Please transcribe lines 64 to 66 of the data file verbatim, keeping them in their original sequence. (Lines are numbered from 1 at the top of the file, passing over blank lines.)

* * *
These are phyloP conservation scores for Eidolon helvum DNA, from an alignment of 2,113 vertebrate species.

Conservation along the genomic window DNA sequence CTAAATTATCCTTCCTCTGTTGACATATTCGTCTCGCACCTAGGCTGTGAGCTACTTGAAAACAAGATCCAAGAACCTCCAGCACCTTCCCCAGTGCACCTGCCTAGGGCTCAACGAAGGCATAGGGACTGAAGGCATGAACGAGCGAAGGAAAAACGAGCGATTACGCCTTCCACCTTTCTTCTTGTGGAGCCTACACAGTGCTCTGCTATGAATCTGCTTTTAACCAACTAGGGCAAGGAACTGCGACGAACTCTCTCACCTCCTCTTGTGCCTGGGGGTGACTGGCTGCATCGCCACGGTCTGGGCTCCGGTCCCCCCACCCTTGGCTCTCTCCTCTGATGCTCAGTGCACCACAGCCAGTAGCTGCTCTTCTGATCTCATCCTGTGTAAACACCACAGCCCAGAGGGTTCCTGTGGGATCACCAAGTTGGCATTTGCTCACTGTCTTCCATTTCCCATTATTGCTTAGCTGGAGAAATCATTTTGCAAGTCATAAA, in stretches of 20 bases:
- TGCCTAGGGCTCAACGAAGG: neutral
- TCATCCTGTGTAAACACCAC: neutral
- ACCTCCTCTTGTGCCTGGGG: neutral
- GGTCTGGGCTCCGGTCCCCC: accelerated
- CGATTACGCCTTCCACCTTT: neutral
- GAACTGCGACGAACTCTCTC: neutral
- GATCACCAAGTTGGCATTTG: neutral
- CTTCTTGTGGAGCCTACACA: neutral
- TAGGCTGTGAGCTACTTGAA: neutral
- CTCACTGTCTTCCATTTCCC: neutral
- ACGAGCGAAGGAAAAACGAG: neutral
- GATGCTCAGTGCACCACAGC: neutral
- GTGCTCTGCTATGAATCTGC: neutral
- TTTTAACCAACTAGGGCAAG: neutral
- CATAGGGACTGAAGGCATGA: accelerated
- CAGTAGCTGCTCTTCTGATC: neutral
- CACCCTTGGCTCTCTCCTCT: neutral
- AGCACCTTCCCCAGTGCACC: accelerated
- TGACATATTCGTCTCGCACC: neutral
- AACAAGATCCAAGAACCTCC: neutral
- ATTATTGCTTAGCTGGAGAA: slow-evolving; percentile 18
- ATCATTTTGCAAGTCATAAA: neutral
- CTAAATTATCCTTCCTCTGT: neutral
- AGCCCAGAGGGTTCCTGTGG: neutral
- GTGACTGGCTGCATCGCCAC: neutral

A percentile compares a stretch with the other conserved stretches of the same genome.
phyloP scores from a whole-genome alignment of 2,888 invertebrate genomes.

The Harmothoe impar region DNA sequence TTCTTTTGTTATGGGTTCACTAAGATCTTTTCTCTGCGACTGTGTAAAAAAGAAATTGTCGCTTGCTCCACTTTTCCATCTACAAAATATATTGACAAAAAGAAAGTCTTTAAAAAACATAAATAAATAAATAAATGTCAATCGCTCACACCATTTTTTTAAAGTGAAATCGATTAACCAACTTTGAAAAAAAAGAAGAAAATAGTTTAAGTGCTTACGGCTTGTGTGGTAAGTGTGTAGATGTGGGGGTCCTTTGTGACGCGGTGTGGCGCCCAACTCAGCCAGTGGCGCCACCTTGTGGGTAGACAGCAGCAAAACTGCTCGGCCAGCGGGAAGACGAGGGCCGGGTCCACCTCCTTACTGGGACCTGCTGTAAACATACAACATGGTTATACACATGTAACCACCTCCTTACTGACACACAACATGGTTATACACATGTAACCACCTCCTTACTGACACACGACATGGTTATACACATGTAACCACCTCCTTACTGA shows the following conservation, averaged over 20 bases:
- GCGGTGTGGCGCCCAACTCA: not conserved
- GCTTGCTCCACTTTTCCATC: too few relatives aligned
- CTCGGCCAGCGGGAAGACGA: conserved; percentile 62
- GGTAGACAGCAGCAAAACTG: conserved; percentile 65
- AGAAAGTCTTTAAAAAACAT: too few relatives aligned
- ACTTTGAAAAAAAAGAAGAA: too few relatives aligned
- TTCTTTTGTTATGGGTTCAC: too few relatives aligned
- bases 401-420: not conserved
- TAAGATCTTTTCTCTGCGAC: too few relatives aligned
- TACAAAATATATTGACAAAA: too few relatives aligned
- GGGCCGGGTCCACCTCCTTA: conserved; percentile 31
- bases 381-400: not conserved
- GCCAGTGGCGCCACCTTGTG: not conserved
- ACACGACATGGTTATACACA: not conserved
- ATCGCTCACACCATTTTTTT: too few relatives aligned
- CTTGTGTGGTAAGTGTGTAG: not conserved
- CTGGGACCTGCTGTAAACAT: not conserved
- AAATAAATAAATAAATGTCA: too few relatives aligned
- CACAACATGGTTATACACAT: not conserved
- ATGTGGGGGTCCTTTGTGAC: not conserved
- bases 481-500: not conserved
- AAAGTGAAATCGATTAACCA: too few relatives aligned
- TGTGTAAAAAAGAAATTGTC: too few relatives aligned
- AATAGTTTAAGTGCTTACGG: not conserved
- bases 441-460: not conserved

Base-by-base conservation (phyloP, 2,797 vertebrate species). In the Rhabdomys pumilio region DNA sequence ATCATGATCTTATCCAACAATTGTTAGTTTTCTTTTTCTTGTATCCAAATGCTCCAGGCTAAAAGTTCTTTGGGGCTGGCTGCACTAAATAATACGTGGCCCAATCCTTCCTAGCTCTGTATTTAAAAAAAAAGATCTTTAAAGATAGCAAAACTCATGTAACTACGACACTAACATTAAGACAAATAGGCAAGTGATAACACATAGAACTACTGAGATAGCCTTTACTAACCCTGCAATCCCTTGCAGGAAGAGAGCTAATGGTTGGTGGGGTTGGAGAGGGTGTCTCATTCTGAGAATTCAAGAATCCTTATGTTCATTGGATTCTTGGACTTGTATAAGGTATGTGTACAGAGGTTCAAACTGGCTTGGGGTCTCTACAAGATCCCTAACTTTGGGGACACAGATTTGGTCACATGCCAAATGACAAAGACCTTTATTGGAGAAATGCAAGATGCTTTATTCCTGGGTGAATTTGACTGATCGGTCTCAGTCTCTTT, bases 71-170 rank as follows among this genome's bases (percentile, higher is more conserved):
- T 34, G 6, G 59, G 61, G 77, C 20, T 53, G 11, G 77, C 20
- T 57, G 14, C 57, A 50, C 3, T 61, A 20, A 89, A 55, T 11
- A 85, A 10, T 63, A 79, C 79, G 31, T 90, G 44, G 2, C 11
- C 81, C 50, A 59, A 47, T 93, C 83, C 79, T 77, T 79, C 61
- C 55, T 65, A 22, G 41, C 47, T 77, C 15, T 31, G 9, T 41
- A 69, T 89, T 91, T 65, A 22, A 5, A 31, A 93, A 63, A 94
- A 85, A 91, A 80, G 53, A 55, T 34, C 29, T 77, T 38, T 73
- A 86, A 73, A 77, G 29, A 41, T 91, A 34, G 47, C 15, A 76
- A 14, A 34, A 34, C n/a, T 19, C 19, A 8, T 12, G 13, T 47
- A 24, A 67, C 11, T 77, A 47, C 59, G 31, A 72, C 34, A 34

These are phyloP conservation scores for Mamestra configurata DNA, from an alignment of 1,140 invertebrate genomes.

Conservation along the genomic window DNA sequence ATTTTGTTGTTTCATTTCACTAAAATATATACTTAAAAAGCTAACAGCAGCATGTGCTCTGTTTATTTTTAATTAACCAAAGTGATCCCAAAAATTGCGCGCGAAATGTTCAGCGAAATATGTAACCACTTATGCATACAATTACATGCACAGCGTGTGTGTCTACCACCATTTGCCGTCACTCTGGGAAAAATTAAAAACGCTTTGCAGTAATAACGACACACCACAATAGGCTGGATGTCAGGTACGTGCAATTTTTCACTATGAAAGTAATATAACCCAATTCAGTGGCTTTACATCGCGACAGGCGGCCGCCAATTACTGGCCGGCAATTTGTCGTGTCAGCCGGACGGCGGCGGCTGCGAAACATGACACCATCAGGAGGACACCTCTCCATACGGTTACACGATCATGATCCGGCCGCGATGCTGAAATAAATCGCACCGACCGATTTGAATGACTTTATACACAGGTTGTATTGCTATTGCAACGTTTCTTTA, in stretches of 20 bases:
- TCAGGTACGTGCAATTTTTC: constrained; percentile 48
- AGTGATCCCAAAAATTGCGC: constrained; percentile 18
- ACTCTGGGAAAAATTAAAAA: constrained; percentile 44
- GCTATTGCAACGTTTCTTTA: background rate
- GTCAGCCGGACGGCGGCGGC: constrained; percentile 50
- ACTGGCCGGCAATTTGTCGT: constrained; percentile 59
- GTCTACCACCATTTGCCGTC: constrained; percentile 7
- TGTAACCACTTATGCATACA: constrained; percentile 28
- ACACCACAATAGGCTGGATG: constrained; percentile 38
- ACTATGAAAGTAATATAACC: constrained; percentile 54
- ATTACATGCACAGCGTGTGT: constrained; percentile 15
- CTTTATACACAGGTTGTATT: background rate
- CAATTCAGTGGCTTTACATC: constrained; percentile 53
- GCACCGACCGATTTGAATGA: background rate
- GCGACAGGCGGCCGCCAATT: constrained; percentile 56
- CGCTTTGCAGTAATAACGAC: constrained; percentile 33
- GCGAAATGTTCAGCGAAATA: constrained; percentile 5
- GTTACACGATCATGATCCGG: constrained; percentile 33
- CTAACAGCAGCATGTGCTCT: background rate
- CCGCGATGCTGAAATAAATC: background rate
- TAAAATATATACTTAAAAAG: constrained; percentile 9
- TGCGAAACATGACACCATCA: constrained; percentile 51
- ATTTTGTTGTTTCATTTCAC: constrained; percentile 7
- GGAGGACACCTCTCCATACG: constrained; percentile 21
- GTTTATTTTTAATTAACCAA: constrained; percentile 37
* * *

- A 86, A 73, A 77, G 29, A 41, T 91, A 34, G 47, C 15, A 76
- A 14, A 34, A 34, C n/a, T 19, C 19, A 8, T 12, G 13, T 47
- A 24, A 67, C 11, T 77, A 47, C 59, G 31, A 72, C 34, A 34